The Cowboys have gone this route plenty of times in their past. One of their best examples is on their coaching staff. Marc Colombo was a first-round pick of the Chicago Bears, but injuries curtailed his career there. The Cowboys signed him in 2005 and he became their starter at right tackle from 2006-10.
The Cowboys have three former first-round picks of other teams on their roster. Amobi Okoye, another Greengross client, was the 10th overall pick in the 2007 draft by the Houston Texans, but he has not played in a game since 2012. Brandon Weeden was the 22nd overall pick of the 2012 draft by the Cleveland Browns. Newly signed linebacker Keith Rivers was the ninth overall pick of the Cincinnati Bengals in the 2008 draft.
Another running back in the mix to replace Murray, Ryan Williams, was a second-round pick (No. 38 overall) by the Arizona Cardinals in 2011, but injuries have limited him to five games in his career. He spent last year on the Cowboys’ practice squad.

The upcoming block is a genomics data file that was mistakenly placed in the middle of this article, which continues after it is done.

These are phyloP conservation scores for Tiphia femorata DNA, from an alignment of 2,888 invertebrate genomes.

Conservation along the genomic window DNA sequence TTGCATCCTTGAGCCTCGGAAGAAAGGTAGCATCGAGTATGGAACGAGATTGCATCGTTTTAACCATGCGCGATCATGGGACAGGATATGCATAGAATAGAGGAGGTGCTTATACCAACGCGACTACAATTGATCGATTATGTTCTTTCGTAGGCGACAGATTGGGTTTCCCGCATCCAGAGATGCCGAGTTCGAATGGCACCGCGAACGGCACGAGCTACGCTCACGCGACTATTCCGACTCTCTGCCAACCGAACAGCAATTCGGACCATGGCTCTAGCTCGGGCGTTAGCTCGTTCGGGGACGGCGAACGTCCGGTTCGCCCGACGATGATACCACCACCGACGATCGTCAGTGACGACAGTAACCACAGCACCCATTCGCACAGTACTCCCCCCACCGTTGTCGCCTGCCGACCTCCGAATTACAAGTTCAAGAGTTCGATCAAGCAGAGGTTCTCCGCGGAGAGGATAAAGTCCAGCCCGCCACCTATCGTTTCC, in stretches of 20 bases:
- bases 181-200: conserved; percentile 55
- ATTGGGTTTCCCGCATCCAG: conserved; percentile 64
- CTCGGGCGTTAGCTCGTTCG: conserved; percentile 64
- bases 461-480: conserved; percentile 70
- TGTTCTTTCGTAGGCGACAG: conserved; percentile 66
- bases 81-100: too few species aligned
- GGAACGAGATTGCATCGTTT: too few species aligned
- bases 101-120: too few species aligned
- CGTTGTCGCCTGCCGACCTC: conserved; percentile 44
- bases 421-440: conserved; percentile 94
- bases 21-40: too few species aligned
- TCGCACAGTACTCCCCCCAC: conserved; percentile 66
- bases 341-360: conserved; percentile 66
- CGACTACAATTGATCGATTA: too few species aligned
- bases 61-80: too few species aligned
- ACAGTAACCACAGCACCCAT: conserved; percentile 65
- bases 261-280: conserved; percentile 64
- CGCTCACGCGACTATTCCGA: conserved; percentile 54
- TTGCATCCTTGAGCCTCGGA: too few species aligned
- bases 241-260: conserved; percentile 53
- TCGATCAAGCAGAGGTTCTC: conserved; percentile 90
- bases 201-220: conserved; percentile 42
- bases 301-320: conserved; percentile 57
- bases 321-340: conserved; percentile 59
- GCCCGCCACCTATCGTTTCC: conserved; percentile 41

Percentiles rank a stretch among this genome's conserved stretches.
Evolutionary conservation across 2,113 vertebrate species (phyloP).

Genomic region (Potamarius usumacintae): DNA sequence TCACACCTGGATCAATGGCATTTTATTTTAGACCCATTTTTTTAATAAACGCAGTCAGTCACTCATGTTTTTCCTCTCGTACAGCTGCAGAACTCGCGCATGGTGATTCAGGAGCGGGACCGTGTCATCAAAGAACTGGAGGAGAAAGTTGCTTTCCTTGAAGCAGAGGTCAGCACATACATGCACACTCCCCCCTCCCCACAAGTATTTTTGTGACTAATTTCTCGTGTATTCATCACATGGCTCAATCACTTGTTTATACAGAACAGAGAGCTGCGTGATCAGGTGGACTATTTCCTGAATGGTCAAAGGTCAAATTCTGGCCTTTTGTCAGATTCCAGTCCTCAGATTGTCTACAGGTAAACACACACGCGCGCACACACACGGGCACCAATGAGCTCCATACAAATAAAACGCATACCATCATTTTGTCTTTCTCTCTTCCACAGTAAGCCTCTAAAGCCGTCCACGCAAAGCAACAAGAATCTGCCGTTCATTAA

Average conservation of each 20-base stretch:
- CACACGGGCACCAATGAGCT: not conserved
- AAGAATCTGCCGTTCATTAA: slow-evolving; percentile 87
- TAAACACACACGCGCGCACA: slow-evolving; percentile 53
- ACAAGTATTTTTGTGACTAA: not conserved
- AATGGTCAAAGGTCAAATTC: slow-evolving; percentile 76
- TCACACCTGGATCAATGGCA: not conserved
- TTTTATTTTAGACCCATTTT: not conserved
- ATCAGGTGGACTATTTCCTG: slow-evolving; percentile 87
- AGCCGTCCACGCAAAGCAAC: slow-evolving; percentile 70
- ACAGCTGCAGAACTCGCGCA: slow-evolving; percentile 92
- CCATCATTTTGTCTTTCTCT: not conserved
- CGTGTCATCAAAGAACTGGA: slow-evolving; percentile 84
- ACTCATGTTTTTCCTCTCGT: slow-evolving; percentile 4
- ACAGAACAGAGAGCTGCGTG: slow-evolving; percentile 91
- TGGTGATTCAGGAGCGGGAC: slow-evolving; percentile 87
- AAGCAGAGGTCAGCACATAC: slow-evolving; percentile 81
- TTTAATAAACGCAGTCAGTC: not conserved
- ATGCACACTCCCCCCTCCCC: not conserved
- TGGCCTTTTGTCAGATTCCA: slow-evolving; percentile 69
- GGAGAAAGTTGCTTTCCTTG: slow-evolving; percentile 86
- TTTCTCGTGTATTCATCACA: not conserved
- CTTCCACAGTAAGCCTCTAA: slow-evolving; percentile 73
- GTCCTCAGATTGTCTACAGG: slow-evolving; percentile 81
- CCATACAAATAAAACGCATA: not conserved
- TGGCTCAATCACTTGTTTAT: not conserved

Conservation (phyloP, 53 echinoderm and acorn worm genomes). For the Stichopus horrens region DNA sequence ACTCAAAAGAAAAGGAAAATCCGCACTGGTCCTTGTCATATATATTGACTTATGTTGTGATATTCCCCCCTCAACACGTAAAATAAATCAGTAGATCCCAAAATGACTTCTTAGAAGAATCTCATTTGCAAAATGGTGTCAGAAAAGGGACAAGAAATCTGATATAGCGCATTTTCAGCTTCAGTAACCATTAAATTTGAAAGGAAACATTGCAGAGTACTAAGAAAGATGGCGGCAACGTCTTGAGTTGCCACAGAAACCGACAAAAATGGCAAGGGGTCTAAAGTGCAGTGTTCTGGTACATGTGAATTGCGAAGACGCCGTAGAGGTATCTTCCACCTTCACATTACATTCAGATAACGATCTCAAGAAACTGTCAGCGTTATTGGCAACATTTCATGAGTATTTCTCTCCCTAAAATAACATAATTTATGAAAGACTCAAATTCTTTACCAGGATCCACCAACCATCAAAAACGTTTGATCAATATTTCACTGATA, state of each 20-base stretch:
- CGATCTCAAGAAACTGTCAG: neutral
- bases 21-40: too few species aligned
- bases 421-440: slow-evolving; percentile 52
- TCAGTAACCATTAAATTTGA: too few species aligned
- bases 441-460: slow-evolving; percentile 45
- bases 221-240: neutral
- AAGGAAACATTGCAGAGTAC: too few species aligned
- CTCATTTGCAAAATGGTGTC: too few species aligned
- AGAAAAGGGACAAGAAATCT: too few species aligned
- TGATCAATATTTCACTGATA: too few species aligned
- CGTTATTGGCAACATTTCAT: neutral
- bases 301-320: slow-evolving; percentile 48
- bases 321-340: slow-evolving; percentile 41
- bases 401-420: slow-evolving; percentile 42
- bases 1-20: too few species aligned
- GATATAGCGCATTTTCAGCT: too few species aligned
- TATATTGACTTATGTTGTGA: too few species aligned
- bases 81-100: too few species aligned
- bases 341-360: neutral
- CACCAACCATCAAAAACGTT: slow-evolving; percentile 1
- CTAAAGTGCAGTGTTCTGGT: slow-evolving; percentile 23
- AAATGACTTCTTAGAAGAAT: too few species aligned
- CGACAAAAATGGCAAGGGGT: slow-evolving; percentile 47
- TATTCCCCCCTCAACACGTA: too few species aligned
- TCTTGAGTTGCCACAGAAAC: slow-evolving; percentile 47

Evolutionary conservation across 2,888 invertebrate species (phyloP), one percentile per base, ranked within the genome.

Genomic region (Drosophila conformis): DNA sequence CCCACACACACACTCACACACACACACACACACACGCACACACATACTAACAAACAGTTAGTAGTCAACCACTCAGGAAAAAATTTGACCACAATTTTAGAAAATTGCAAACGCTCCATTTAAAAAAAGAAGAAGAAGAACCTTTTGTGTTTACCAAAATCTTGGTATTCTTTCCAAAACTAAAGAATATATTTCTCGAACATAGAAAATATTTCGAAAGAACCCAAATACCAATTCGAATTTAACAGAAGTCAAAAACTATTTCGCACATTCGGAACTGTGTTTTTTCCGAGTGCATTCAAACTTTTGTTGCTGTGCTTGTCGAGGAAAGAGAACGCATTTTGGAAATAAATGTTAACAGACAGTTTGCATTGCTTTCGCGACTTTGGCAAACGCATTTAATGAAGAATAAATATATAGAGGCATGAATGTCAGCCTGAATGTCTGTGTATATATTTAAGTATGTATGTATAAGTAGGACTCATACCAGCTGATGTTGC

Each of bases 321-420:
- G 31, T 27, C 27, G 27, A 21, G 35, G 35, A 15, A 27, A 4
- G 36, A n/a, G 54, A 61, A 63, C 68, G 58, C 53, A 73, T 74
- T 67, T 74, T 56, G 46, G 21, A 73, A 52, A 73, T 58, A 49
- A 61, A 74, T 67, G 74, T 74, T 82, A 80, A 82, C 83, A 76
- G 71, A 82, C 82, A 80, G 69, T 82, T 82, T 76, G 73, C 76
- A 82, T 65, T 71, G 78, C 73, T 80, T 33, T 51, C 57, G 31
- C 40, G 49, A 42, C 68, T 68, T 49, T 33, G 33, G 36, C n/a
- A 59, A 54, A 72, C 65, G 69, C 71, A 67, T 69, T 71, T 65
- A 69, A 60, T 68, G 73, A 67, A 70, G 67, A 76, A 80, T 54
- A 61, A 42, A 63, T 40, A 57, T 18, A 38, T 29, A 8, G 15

“When people have a high opinion from the first time they’ve ever rated you as a professional football player, then you already have a head start for that second or third chance if you need it because people always remember what you’ve done,” Greengross said. “Now, the NFL is not a what-have-you-done-for-me-lately league. It’s a what-are-you-going-to-do-for-me-tomorrow business. But also I think also if they remember that talent is under there and if you go to a place that has been winning and has other talent around you, then it makes it easier for you to bring out your full talents in that new place. The reason they have had the success with the Rolando McClains and some of the others is because the talent is there and rather than that player coming in and being the sole focus of trying to move a team up, they can be a part of a team and move his own game up and then help the team.”
Running back DeMarco Murray couldn't get the money he wanted in Dallas, so the NFL's leading rusher in 2014 signed a free-agent deal with the Eagles.
NFL Nation Cowboys reporter Todd Archer and Eagles reporter Phil Sheridan look at the move and its repercussions on both sides of the divide.
Was there a winner in this DeMarco Murray affair? And if so, who was it?